The Women's March Organizers Announce A "General Strike" For "A Day Without A Woman"
Keeping their promise that the Women's March on Washington would continue to be a movement rather than just a moment, the protest's organizers have announced a general strike. A message reading "The will of the people will stand" accompanied by a graphic unveiling plans for a one-day strike were published on the Women's March official Twitter, Facebook, and Instagram pages on Monday.
At least one other strike — The F17 Strike, scheduled to take place on Feb. 17 — is set to take place soon as a form of resistance against President Trump and his administration. While the F17 Strike is a general call to American workers wishing to show the power in withholding earnings from the government, the Day Without a Woman March will undoubtedly try to demonstrate the impact of women workers specifically.
As recently as 2016, women have carried out similar protests to fight for their rights — and they've had success. In October, millions of women staged a strike throughout 60 cities to oppose a restrictive abortion law in Poland. The proposed law would have criminalized abortions in cases of pregnancy and incest, currently the only two scenarios in which terminating pregnancies in Poland is legal. Over 100,000 women dressed in black for the occasion, which was referred to as "Black Monday."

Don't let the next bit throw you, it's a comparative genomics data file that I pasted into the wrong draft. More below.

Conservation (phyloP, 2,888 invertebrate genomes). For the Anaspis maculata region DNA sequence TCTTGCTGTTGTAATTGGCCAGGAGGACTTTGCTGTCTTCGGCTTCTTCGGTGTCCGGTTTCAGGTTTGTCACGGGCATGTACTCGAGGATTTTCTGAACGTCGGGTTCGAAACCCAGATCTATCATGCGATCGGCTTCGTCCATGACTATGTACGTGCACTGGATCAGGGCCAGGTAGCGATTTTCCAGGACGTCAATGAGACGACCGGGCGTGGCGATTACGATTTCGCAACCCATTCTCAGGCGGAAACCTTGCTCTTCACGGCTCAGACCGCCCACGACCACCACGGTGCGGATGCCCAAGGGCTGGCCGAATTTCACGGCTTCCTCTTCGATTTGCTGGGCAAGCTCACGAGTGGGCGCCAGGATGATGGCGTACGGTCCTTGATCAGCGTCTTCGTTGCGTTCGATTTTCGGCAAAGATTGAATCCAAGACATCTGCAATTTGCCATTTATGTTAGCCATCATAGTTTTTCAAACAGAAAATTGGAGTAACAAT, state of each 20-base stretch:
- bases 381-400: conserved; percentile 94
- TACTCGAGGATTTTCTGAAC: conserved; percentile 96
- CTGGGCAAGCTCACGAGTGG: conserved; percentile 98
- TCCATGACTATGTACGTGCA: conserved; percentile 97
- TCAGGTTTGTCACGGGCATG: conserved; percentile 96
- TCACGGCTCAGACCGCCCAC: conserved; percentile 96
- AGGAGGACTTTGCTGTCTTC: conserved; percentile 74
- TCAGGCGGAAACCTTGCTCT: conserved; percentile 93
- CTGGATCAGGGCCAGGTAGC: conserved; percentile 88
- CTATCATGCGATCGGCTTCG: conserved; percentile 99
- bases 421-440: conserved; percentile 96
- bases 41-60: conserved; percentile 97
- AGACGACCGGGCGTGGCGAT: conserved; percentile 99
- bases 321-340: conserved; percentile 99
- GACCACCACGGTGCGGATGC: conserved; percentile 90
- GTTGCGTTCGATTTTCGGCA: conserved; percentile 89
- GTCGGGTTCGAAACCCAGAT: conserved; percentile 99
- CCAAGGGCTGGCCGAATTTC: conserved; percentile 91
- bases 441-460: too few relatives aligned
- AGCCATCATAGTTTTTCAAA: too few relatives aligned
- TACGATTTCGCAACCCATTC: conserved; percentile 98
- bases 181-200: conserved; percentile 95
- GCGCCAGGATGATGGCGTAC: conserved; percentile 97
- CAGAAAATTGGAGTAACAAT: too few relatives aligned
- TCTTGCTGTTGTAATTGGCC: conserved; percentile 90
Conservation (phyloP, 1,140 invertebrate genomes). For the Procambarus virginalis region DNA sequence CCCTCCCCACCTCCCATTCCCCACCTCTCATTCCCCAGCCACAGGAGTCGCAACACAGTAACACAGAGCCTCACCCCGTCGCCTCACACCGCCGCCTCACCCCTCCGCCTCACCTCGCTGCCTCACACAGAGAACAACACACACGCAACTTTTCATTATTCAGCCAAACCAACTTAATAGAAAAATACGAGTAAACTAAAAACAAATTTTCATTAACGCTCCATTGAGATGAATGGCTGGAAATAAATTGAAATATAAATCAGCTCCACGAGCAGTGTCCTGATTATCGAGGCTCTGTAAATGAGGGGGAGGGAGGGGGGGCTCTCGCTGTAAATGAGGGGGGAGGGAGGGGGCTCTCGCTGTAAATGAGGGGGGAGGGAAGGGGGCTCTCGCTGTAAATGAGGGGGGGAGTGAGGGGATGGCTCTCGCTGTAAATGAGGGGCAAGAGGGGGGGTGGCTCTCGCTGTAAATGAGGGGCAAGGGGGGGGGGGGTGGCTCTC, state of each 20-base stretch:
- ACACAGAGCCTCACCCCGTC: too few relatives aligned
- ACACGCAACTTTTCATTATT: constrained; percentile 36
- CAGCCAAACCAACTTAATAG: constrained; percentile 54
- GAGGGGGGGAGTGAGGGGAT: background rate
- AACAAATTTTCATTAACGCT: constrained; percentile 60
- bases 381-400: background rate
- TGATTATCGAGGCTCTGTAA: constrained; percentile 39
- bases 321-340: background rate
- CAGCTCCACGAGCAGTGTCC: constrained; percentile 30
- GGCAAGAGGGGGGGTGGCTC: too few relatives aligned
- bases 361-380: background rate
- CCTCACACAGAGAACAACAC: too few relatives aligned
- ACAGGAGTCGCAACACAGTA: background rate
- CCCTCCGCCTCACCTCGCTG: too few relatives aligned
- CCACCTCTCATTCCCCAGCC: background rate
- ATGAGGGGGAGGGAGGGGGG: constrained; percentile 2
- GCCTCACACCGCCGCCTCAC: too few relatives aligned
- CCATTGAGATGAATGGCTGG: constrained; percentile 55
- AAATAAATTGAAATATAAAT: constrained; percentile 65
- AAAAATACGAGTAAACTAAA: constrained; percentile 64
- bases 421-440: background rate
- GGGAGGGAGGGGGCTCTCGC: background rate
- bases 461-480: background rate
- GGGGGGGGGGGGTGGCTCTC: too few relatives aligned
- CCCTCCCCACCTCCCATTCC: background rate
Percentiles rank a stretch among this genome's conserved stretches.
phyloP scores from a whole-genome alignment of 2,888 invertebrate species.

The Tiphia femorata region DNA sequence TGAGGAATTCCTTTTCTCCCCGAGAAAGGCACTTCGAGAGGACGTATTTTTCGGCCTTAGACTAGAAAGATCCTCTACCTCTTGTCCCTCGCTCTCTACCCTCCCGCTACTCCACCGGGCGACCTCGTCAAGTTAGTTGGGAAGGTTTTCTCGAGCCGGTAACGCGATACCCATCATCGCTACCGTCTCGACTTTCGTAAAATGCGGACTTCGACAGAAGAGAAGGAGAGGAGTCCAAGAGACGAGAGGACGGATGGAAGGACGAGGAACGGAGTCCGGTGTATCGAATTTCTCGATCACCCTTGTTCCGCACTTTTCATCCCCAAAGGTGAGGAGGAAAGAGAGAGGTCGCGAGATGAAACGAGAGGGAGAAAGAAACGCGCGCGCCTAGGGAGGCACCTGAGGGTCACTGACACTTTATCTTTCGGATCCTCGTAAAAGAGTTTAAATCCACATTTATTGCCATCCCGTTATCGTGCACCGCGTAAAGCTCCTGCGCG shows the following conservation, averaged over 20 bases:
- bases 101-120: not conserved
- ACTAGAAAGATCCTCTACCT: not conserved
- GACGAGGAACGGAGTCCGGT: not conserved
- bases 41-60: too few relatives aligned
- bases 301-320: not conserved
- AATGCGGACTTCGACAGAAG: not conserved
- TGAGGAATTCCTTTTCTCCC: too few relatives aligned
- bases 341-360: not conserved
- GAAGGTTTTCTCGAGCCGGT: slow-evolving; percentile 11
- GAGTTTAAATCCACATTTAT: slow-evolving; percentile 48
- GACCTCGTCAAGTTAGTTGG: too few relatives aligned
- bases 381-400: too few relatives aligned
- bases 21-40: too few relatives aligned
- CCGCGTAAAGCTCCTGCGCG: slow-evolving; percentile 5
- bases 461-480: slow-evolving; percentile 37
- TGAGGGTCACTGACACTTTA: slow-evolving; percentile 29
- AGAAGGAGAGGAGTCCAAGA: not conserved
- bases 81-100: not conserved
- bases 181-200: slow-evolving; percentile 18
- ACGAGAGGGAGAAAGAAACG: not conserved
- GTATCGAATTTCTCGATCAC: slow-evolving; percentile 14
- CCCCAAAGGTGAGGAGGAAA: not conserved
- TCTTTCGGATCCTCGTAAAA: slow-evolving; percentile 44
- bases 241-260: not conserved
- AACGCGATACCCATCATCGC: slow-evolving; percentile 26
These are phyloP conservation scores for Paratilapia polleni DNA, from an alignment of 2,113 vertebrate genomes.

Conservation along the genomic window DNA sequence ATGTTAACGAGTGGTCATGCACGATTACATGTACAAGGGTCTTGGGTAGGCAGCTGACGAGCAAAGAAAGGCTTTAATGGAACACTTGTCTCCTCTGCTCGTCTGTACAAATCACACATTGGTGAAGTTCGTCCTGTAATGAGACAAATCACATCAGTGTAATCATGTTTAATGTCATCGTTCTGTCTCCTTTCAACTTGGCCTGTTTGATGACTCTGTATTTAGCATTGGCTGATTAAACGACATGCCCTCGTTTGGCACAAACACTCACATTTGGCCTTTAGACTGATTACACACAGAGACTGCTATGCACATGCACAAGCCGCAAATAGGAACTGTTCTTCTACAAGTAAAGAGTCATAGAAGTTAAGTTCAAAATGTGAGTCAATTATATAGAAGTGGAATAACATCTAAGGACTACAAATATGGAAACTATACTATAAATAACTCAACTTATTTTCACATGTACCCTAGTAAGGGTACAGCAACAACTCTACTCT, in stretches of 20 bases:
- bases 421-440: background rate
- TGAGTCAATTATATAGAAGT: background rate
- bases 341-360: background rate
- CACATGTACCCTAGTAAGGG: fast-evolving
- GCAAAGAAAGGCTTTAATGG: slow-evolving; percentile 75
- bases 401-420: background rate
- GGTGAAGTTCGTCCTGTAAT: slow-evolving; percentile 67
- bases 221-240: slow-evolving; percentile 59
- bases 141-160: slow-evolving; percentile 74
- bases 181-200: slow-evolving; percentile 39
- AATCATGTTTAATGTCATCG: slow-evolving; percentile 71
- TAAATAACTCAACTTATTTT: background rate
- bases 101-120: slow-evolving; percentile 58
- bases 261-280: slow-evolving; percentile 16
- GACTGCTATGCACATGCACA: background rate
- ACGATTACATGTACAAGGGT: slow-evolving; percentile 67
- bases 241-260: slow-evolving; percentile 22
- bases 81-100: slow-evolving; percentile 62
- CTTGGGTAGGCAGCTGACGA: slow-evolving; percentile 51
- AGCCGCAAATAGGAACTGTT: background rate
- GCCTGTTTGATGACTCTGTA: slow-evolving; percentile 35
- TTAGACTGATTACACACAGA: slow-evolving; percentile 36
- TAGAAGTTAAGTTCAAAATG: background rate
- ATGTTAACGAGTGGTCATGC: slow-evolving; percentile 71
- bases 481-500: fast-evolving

The Polish government subsequently rejected the measure banning all abortions, thanks to the pressure imposed by women's groups and the massive strike.
Ewa Kopacz, former prime minister, told the press that the Law and Justice party "backtracked because it was scared by all the women who hit the streets in protest." The minister of science and higher education, Jarosław Gowin, expressed a similar sentiment, saying that the huge demonstrations had "caused us to think and taught us humility."
The will of the people will stand. pic.twitter.com/SKJCRLhRKn— Women's March (@womensmarch) February 6, 2017
The Women's March on Washington from Jan. 21 obliterated expectations in terms of turnout. Organizers first anticipated an attendance of 200,000 demonstrators for the march in D.C., but roughly half a million protestors ultimately made their way to the capital to show their solidarity. An estimated 2.6 million people joined the cause around the world.
The resistance against President Trump showed no signs of slowing down two weeks following his inauguration, when the Women's March announced the strike. If this effort goes as well as the group's first protest, the Trump administration will undoubtedly be taught a huge lesson about the indispensable role women play in the America.